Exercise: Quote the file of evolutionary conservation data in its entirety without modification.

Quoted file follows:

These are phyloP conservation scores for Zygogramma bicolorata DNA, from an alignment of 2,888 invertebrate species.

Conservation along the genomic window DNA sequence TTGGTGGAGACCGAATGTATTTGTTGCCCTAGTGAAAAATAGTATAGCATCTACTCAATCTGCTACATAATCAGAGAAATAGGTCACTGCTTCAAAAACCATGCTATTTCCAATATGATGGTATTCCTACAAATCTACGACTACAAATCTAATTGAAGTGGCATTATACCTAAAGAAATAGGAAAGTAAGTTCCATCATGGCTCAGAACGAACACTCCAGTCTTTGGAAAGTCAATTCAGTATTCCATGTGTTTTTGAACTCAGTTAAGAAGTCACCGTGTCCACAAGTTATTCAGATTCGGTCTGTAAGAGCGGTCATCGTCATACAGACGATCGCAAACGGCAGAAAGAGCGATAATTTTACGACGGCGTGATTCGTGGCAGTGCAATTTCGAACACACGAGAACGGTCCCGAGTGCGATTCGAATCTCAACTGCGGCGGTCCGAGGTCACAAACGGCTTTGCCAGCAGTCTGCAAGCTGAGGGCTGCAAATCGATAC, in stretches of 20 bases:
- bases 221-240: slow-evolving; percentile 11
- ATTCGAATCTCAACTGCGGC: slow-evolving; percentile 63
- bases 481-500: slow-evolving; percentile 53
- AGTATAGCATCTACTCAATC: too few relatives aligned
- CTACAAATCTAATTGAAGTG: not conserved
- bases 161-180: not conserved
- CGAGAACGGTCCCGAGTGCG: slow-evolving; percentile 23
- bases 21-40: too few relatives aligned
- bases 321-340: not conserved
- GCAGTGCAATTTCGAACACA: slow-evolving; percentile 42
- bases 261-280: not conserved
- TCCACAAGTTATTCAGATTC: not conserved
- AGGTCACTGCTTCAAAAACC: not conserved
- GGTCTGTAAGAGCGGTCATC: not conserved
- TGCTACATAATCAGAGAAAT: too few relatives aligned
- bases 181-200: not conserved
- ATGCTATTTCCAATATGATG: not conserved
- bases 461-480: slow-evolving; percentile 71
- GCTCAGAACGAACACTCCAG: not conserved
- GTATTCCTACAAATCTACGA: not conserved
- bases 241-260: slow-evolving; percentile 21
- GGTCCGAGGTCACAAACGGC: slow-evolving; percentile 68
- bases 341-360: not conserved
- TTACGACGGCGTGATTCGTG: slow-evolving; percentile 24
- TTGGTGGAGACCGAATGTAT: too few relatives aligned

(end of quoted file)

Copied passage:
These are phyloP conservation scores for Zygogramma bicolorata DNA, from an alignment of 2,888 invertebrate species.

Conservation along the genomic window DNA sequence TTGGTGGAGACCGAATGTATTTGTTGCCCTAGTGAAAAATAGTATAGCATCTACTCAATCTGCTACATAATCAGAGAAATAGGTCACTGCTTCAAAAACCATGCTATTTCCAATATGATGGTATTCCTACAAATCTACGACTACAAATCTAATTGAAGTGGCATTATACCTAAAGAAATAGGAAAGTAAGTTCCATCATGGCTCAGAACGAACACTCCAGTCTTTGGAAAGTCAATTCAGTATTCCATGTGTTTTTGAACTCAGTTAAGAAGTCACCGTGTCCACAAGTTATTCAGATTCGGTCTGTAAGAGCGGTCATCGTCATACAGACGATCGCAAACGGCAGAAAGAGCGATAATTTTACGACGGCGTGATTCGTGGCAGTGCAATTTCGAACACACGAGAACGGTCCCGAGTGCGATTCGAATCTCAACTGCGGCGGTCCGAGGTCACAAACGGCTTTGCCAGCAGTCTGCAAGCTGAGGGCTGCAAATCGATAC, in stretches of 20 bases:
- bases 221-240: slow-evolving; percentile 11
- ATTCGAATCTCAACTGCGGC: slow-evolving; percentile 63
- bases 481-500: slow-evolving; percentile 53
- AGTATAGCATCTACTCAATC: too few relatives aligned
- CTACAAATCTAATTGAAGTG: not conserved
- bases 161-180: not conserved
- CGAGAACGGTCCCGAGTGCG: slow-evolving; percentile 23
- bases 21-40: too few relatives aligned
- bases 321-340: not conserved
- GCAGTGCAATTTCGAACACA: slow-evolving; percentile 42
- bases 261-280: not conserved
- TCCACAAGTTATTCAGATTC: not conserved
- AGGTCACTGCTTCAAAAACC: not conserved
- GGTCTGTAAGAGCGGTCATC: not conserved
- TGCTACATAATCAGAGAAAT: too few relatives aligned
- bases 181-200: not conserved
- ATGCTATTTCCAATATGATG: not conserved
- bases 461-480: slow-evolving; percentile 71
- GCTCAGAACGAACACTCCAG: not conserved
- GTATTCCTACAAATCTACGA: not conserved
- bases 241-260: slow-evolving; percentile 21
- GGTCCGAGGTCACAAACGGC: slow-evolving; percentile 68
- bases 341-360: not conserved
- TTACGACGGCGTGATTCGTG: slow-evolving; percentile 24
- TTGGTGGAGACCGAATGTAT: too few relatives aligned